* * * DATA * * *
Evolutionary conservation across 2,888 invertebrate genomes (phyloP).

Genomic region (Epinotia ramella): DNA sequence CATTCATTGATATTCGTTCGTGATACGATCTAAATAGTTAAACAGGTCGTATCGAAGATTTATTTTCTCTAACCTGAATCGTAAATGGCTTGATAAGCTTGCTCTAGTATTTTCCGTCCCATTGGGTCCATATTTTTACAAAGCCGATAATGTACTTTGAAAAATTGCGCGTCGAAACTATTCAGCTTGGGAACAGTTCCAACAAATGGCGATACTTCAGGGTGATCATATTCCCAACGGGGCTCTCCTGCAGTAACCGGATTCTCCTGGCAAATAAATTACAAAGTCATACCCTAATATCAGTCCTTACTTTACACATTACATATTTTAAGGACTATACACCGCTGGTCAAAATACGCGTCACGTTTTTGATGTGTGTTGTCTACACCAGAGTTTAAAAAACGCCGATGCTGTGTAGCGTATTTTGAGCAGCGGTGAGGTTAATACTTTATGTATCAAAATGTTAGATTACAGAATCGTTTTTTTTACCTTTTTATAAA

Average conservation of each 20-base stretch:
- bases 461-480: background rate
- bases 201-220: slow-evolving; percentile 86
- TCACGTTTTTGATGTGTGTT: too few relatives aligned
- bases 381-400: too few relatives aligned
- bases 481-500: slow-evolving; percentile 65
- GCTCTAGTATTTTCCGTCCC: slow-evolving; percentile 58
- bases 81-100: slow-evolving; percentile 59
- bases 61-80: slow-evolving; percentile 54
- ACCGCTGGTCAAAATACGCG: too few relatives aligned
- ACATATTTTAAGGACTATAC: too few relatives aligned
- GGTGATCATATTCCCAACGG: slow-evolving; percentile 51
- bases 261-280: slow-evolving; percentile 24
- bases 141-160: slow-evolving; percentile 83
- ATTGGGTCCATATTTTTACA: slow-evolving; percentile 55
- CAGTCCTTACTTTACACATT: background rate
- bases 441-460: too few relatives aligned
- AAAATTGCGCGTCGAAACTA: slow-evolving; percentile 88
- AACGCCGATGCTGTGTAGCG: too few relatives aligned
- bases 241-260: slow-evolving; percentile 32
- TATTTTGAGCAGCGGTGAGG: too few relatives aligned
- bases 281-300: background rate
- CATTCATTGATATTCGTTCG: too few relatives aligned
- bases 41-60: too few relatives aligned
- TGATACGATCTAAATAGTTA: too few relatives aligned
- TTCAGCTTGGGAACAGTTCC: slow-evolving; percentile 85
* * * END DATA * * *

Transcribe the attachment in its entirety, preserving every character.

Evolutionary conservation across 2,888 invertebrate genomes (phyloP).

Genomic region (Epinotia ramella): DNA sequence CATTCATTGATATTCGTTCGTGATACGATCTAAATAGTTAAACAGGTCGTATCGAAGATTTATTTTCTCTAACCTGAATCGTAAATGGCTTGATAAGCTTGCTCTAGTATTTTCCGTCCCATTGGGTCCATATTTTTACAAAGCCGATAATGTACTTTGAAAAATTGCGCGTCGAAACTATTCAGCTTGGGAACAGTTCCAACAAATGGCGATACTTCAGGGTGATCATATTCCCAACGGGGCTCTCCTGCAGTAACCGGATTCTCCTGGCAAATAAATTACAAAGTCATACCCTAATATCAGTCCTTACTTTACACATTACATATTTTAAGGACTATACACCGCTGGTCAAAATACGCGTCACGTTTTTGATGTGTGTTGTCTACACCAGAGTTTAAAAAACGCCGATGCTGTGTAGCGTATTTTGAGCAGCGGTGAGGTTAATACTTTATGTATCAAAATGTTAGATTACAGAATCGTTTTTTTTACCTTTTTATAAA

Average conservation of each 20-base stretch:
- bases 461-480: background rate
- bases 201-220: slow-evolving; percentile 86
- TCACGTTTTTGATGTGTGTT: too few relatives aligned
- bases 381-400: too few relatives aligned
- bases 481-500: slow-evolving; percentile 65
- GCTCTAGTATTTTCCGTCCC: slow-evolving; percentile 58
- bases 81-100: slow-evolving; percentile 59
- bases 61-80: slow-evolving; percentile 54
- ACCGCTGGTCAAAATACGCG: too few relatives aligned
- ACATATTTTAAGGACTATAC: too few relatives aligned
- GGTGATCATATTCCCAACGG: slow-evolving; percentile 51
- bases 261-280: slow-evolving; percentile 24
- bases 141-160: slow-evolving; percentile 83
- ATTGGGTCCATATTTTTACA: slow-evolving; percentile 55
- CAGTCCTTACTTTACACATT: background rate
- bases 441-460: too few relatives aligned
- AAAATTGCGCGTCGAAACTA: slow-evolving; percentile 88
- AACGCCGATGCTGTGTAGCG: too few relatives aligned
- bases 241-260: slow-evolving; percentile 32
- TATTTTGAGCAGCGGTGAGG: too few relatives aligned
- bases 281-300: background rate
- CATTCATTGATATTCGTTCG: too few relatives aligned
- bases 41-60: too few relatives aligned
- TGATACGATCTAAATAGTTA: too few relatives aligned
- TTCAGCTTGGGAACAGTTCC: slow-evolving; percentile 85